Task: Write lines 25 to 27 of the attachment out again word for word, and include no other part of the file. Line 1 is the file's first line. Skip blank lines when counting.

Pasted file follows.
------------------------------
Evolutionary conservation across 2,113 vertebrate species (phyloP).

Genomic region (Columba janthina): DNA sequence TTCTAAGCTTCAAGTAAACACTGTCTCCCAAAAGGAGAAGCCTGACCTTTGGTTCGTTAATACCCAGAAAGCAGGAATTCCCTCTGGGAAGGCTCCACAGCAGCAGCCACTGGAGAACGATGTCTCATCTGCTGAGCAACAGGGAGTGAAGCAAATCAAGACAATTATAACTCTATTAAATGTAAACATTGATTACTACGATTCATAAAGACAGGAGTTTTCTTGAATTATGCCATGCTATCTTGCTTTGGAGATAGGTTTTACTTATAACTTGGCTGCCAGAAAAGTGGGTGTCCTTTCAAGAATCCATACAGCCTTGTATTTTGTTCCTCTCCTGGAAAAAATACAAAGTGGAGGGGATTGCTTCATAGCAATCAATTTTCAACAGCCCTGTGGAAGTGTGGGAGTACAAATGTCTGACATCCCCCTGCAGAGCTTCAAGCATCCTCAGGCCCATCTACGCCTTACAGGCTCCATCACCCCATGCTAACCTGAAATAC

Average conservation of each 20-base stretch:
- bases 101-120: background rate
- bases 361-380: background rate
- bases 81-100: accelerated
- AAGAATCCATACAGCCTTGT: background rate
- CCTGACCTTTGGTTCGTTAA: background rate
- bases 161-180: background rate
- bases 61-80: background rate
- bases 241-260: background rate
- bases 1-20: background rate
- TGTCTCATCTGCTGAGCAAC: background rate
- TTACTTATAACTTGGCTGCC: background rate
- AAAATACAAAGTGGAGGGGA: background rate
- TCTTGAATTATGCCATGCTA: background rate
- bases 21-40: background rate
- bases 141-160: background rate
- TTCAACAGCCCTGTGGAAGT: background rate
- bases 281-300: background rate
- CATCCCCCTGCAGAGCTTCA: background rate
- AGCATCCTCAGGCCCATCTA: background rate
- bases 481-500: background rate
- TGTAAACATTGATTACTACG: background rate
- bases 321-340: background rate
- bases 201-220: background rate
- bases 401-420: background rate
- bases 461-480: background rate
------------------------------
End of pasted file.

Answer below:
- bases 321-340: background rate
- bases 201-220: background rate
- bases 401-420: background rate